On December 2, 2017, I lost my beloved husband of 70 years. John was 94. He spent his final months with hospice care here in our apartment.
In a snowstorm a week after his death, an overflow crowd of friends and family gathered at our church, St. John the Evangelist in Hingham, Massachusetts, for his funeral. Before the congregation went forward for the Eucharist (Communion, Lord’s Table) our granddaughter, Kerlin Richter, an Episcopal priest from Portland, Oregon, had this to say…
I have been asked this afternoon to do an impossible thing. I have been asked to say a few words about my grandfather, the man I called Papa John. A thousand words come to mind just with those two words. Everyone here has a thousand stories about him. They will tell you of his boundless curiosity, and his nearly pathological outgoing-ness, his ability to meet strangers and within seconds become friends. Papa John was able to see people with a clarity and compassion that was nothing short of holy.
As frequent as the people stories are the food stories, the meal preparation stories, the restaurant enthusiasms. He cooked and ate the way he saw people, eagerly and with his whole heart.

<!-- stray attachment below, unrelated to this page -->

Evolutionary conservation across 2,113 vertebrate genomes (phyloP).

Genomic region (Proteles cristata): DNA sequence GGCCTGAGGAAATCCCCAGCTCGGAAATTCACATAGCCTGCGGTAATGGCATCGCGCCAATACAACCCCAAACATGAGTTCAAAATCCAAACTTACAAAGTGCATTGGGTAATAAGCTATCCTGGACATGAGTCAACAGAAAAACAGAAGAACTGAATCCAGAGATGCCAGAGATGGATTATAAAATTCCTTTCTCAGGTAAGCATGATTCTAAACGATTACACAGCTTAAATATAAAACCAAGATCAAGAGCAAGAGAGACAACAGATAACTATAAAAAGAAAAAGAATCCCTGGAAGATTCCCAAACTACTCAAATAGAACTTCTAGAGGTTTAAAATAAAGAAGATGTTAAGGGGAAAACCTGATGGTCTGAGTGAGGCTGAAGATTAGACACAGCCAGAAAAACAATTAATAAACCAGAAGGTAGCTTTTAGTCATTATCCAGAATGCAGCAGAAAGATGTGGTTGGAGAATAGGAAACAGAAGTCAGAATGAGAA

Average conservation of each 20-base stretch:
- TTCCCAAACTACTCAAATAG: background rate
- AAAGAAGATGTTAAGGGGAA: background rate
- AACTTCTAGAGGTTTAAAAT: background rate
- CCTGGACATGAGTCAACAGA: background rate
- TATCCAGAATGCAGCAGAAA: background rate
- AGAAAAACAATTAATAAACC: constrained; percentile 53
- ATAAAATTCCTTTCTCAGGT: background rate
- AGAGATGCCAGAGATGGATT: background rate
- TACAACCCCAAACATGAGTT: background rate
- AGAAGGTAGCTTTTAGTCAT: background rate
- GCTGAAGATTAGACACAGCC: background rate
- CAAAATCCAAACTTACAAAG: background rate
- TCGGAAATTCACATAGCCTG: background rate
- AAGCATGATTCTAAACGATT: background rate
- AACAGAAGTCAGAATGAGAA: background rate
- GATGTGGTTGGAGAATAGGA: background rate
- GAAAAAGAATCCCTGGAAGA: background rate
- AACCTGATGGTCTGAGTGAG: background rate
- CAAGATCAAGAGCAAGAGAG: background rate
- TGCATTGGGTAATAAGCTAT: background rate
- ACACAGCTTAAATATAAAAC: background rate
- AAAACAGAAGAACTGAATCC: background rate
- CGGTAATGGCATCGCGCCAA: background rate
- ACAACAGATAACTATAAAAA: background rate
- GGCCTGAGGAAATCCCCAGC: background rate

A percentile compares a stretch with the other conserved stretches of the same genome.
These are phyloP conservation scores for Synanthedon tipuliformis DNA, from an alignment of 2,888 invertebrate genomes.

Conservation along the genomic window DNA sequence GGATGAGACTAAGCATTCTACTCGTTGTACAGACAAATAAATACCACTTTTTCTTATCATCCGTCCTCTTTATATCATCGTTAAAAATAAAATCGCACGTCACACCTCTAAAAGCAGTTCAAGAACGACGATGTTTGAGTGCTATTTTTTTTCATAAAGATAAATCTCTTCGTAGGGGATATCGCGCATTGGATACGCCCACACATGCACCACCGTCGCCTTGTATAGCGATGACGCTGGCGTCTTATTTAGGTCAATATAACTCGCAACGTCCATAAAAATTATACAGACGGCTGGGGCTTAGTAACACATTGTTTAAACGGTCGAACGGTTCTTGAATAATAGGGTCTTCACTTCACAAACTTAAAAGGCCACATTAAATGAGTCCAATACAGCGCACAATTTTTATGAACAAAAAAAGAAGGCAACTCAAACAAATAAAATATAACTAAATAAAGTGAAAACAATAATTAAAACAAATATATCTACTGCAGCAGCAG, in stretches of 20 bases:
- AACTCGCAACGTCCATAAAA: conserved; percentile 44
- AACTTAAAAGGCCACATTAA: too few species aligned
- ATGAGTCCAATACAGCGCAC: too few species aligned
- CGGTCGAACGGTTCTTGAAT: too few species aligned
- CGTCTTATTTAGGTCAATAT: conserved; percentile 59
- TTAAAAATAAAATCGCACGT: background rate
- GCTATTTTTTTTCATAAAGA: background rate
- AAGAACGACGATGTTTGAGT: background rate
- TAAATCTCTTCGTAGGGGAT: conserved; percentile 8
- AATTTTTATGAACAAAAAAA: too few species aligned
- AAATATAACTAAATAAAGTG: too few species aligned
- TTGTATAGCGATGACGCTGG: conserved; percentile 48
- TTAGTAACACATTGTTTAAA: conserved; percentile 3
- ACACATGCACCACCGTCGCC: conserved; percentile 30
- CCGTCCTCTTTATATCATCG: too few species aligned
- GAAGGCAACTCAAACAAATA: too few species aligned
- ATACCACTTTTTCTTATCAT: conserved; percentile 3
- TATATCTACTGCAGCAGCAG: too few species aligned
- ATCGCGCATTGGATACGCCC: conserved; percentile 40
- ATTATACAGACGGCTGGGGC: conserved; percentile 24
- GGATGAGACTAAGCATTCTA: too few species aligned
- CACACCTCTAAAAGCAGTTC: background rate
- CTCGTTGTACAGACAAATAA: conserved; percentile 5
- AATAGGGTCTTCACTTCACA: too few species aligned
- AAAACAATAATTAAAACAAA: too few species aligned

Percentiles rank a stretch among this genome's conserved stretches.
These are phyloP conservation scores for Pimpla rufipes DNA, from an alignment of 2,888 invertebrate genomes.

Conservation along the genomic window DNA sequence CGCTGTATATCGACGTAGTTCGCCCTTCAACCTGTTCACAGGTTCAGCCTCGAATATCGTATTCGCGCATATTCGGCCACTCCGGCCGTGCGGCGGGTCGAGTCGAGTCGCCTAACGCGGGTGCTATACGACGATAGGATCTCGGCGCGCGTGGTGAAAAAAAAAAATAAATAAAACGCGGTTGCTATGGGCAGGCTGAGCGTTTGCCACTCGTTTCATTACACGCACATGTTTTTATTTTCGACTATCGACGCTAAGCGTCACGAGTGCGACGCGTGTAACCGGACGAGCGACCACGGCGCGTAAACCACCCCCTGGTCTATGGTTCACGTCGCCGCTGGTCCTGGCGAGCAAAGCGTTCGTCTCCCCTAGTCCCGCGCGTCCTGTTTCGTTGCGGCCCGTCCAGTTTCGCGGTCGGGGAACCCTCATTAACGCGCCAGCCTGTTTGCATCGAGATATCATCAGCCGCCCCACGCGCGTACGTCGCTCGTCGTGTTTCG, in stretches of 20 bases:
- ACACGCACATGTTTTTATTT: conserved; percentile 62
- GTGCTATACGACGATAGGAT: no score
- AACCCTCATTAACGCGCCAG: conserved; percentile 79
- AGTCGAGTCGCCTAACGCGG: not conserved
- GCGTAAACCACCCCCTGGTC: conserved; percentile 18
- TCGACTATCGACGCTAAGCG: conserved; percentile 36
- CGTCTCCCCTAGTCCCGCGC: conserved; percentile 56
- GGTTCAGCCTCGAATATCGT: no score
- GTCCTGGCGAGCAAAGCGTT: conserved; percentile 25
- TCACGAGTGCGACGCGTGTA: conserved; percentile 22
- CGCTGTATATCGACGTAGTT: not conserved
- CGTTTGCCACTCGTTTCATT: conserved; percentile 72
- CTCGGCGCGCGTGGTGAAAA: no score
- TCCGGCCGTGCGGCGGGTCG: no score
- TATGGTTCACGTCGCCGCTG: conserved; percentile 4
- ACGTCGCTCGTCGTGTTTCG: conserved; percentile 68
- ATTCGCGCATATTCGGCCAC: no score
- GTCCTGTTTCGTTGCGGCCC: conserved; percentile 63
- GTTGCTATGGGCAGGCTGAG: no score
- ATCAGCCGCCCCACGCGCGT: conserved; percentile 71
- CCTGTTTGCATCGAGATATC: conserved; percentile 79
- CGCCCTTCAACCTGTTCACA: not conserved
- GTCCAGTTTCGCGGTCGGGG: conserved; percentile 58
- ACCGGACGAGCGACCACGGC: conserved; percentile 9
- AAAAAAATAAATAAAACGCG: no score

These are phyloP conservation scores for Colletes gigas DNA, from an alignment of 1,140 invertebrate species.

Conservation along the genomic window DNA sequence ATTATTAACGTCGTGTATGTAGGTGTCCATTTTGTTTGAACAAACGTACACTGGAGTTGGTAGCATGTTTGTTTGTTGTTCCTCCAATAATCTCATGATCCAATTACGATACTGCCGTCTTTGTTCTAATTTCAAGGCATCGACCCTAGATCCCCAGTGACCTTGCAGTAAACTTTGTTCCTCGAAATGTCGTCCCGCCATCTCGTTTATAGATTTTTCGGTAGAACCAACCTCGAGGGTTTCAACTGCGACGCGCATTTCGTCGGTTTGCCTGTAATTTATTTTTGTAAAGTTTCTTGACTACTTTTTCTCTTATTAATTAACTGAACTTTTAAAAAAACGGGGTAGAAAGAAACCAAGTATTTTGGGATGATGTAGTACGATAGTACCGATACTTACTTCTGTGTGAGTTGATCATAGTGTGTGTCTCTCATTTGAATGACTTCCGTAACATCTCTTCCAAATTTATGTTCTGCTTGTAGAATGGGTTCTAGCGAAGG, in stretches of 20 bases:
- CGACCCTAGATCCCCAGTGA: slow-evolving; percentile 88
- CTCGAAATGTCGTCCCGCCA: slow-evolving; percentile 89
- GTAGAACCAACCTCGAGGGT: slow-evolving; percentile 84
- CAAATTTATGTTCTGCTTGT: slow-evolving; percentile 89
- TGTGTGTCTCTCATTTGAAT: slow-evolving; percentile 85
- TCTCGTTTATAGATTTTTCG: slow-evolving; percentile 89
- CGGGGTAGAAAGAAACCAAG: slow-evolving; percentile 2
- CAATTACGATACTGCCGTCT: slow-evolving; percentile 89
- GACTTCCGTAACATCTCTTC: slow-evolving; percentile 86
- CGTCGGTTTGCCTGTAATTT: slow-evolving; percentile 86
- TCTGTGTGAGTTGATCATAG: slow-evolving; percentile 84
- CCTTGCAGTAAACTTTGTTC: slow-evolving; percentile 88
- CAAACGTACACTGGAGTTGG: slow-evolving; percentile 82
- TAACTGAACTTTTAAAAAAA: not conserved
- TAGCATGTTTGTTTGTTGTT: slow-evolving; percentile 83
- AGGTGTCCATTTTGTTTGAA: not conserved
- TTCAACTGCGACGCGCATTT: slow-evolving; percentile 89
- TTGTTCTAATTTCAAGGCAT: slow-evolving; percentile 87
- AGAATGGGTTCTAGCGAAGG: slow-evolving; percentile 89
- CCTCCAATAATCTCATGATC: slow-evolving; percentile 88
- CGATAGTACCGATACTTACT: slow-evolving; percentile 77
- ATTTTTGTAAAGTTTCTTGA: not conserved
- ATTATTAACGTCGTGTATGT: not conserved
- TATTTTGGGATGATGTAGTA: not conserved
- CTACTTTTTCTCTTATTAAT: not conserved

In his final years he became fascinated with the Eucharist, that place where prayer and dinner intersect. The Jesus we love was as fond of eating with friends as Papa John was. One day, during one of our “feet up” chats over the phone, I shared with him my favorite Eucharistic theology which I learned from an old Lakota priest one summer in South Dakota. Fr. Noisy Hawk said that the Eucharist is one eternal moment. The bread is only ever broken once. The cup is lifted up once. And every time we do this we are in that one moment. And there at the table with us in that moment is everyone who has ever held out their hands reaching for a taste of love.
Now again I am heading to that table. For a mystical feast where my grandfather and I and all of us here will eat together. Where we already are eating together as we always have been and always will be. And by the light of the love of God, we will see each other.
And so the last of my “few words” will be just these: “I miss you. I love you. I will see you in a few minutes at the table.”